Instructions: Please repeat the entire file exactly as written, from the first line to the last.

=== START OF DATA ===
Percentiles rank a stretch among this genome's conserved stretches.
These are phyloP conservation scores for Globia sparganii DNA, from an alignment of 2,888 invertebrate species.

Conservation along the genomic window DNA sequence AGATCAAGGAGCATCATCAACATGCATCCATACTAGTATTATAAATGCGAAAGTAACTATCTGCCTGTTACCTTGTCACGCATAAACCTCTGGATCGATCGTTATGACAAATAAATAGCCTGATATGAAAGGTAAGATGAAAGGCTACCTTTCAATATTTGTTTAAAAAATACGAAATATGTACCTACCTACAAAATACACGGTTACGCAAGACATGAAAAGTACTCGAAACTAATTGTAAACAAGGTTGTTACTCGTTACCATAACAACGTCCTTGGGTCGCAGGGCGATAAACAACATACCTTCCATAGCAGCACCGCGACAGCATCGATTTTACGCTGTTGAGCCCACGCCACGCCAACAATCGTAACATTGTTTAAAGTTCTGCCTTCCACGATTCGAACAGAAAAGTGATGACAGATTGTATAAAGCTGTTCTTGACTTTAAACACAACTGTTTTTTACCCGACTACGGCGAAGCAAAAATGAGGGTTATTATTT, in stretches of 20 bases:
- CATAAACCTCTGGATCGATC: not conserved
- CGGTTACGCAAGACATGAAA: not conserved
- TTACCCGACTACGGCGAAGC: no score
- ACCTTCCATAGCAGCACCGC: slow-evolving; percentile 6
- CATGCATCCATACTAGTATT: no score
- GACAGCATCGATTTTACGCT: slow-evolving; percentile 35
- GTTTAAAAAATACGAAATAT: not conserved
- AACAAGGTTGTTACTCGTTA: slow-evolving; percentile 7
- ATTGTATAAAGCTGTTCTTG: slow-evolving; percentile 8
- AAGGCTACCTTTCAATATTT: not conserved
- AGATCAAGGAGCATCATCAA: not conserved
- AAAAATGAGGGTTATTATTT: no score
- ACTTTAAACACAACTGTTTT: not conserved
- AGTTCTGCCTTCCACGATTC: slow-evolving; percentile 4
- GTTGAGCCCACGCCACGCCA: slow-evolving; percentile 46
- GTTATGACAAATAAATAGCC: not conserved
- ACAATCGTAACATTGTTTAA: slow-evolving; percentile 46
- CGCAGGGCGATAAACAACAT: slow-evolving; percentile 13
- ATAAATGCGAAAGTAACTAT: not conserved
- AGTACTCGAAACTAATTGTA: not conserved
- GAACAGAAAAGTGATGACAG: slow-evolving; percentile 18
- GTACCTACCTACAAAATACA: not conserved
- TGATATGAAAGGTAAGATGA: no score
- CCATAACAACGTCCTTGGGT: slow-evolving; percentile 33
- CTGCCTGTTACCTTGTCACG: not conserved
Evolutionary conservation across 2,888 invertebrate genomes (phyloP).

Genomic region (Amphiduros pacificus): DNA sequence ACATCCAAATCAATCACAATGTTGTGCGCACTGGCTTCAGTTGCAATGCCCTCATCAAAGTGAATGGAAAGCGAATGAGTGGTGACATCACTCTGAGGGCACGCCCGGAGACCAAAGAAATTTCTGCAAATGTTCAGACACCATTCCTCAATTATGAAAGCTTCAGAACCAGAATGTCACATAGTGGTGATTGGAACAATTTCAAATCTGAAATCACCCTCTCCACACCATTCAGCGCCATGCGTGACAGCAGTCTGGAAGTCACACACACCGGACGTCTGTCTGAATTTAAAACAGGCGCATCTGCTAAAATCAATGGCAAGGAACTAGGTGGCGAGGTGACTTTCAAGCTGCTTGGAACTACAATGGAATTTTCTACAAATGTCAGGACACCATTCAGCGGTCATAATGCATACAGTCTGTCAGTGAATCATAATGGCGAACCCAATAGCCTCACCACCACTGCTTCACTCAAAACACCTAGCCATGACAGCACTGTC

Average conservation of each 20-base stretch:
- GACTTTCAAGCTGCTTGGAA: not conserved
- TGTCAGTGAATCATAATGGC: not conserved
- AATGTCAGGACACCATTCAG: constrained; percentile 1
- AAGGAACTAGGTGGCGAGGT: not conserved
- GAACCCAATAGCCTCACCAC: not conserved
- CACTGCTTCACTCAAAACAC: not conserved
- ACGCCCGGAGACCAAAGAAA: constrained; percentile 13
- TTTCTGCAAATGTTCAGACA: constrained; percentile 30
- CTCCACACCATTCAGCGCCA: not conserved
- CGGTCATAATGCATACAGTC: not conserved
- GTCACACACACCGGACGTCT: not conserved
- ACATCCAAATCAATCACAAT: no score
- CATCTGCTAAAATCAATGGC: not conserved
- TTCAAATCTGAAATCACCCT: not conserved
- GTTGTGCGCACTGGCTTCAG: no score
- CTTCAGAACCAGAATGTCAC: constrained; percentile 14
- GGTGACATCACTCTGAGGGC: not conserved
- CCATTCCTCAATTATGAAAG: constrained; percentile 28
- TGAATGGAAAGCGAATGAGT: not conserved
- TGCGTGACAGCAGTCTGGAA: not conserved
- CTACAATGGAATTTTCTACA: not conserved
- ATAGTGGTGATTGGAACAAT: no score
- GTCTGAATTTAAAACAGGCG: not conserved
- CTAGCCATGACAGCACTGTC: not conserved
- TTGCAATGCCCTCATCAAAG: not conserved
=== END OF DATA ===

Percentiles rank a stretch among this genome's conserved stretches.
These are phyloP conservation scores for Globia sparganii DNA, from an alignment of 2,888 invertebrate species.

Conservation along the genomic window DNA sequence AGATCAAGGAGCATCATCAACATGCATCCATACTAGTATTATAAATGCGAAAGTAACTATCTGCCTGTTACCTTGTCACGCATAAACCTCTGGATCGATCGTTATGACAAATAAATAGCCTGATATGAAAGGTAAGATGAAAGGCTACCTTTCAATATTTGTTTAAAAAATACGAAATATGTACCTACCTACAAAATACACGGTTACGCAAGACATGAAAAGTACTCGAAACTAATTGTAAACAAGGTTGTTACTCGTTACCATAACAACGTCCTTGGGTCGCAGGGCGATAAACAACATACCTTCCATAGCAGCACCGCGACAGCATCGATTTTACGCTGTTGAGCCCACGCCACGCCAACAATCGTAACATTGTTTAAAGTTCTGCCTTCCACGATTCGAACAGAAAAGTGATGACAGATTGTATAAAGCTGTTCTTGACTTTAAACACAACTGTTTTTTACCCGACTACGGCGAAGCAAAAATGAGGGTTATTATTT, in stretches of 20 bases:
- CATAAACCTCTGGATCGATC: not conserved
- CGGTTACGCAAGACATGAAA: not conserved
- TTACCCGACTACGGCGAAGC: no score
- ACCTTCCATAGCAGCACCGC: slow-evolving; percentile 6
- CATGCATCCATACTAGTATT: no score
- GACAGCATCGATTTTACGCT: slow-evolving; percentile 35
- GTTTAAAAAATACGAAATAT: not conserved
- AACAAGGTTGTTACTCGTTA: slow-evolving; percentile 7
- ATTGTATAAAGCTGTTCTTG: slow-evolving; percentile 8
- AAGGCTACCTTTCAATATTT: not conserved
- AGATCAAGGAGCATCATCAA: not conserved
- AAAAATGAGGGTTATTATTT: no score
- ACTTTAAACACAACTGTTTT: not conserved
- AGTTCTGCCTTCCACGATTC: slow-evolving; percentile 4
- GTTGAGCCCACGCCACGCCA: slow-evolving; percentile 46
- GTTATGACAAATAAATAGCC: not conserved
- ACAATCGTAACATTGTTTAA: slow-evolving; percentile 46
- CGCAGGGCGATAAACAACAT: slow-evolving; percentile 13
- ATAAATGCGAAAGTAACTAT: not conserved
- AGTACTCGAAACTAATTGTA: not conserved
- GAACAGAAAAGTGATGACAG: slow-evolving; percentile 18
- GTACCTACCTACAAAATACA: not conserved
- TGATATGAAAGGTAAGATGA: no score
- CCATAACAACGTCCTTGGGT: slow-evolving; percentile 33
- CTGCCTGTTACCTTGTCACG: not conserved
Evolutionary conservation across 2,888 invertebrate genomes (phyloP).

Genomic region (Amphiduros pacificus): DNA sequence ACATCCAAATCAATCACAATGTTGTGCGCACTGGCTTCAGTTGCAATGCCCTCATCAAAGTGAATGGAAAGCGAATGAGTGGTGACATCACTCTGAGGGCACGCCCGGAGACCAAAGAAATTTCTGCAAATGTTCAGACACCATTCCTCAATTATGAAAGCTTCAGAACCAGAATGTCACATAGTGGTGATTGGAACAATTTCAAATCTGAAATCACCCTCTCCACACCATTCAGCGCCATGCGTGACAGCAGTCTGGAAGTCACACACACCGGACGTCTGTCTGAATTTAAAACAGGCGCATCTGCTAAAATCAATGGCAAGGAACTAGGTGGCGAGGTGACTTTCAAGCTGCTTGGAACTACAATGGAATTTTCTACAAATGTCAGGACACCATTCAGCGGTCATAATGCATACAGTCTGTCAGTGAATCATAATGGCGAACCCAATAGCCTCACCACCACTGCTTCACTCAAAACACCTAGCCATGACAGCACTGTC

Average conservation of each 20-base stretch:
- GACTTTCAAGCTGCTTGGAA: not conserved
- TGTCAGTGAATCATAATGGC: not conserved
- AATGTCAGGACACCATTCAG: constrained; percentile 1
- AAGGAACTAGGTGGCGAGGT: not conserved
- GAACCCAATAGCCTCACCAC: not conserved
- CACTGCTTCACTCAAAACAC: not conserved
- ACGCCCGGAGACCAAAGAAA: constrained; percentile 13
- TTTCTGCAAATGTTCAGACA: constrained; percentile 30
- CTCCACACCATTCAGCGCCA: not conserved
- CGGTCATAATGCATACAGTC: not conserved
- GTCACACACACCGGACGTCT: not conserved
- ACATCCAAATCAATCACAAT: no score
- CATCTGCTAAAATCAATGGC: not conserved
- TTCAAATCTGAAATCACCCT: not conserved
- GTTGTGCGCACTGGCTTCAG: no score
- CTTCAGAACCAGAATGTCAC: constrained; percentile 14
- GGTGACATCACTCTGAGGGC: not conserved
- CCATTCCTCAATTATGAAAG: constrained; percentile 28
- TGAATGGAAAGCGAATGAGT: not conserved
- TGCGTGACAGCAGTCTGGAA: not conserved
- CTACAATGGAATTTTCTACA: not conserved
- ATAGTGGTGATTGGAACAAT: no score
- GTCTGAATTTAAAACAGGCG: not conserved
- CTAGCCATGACAGCACTGTC: not conserved
- TTGCAATGCCCTCATCAAAG: not conserved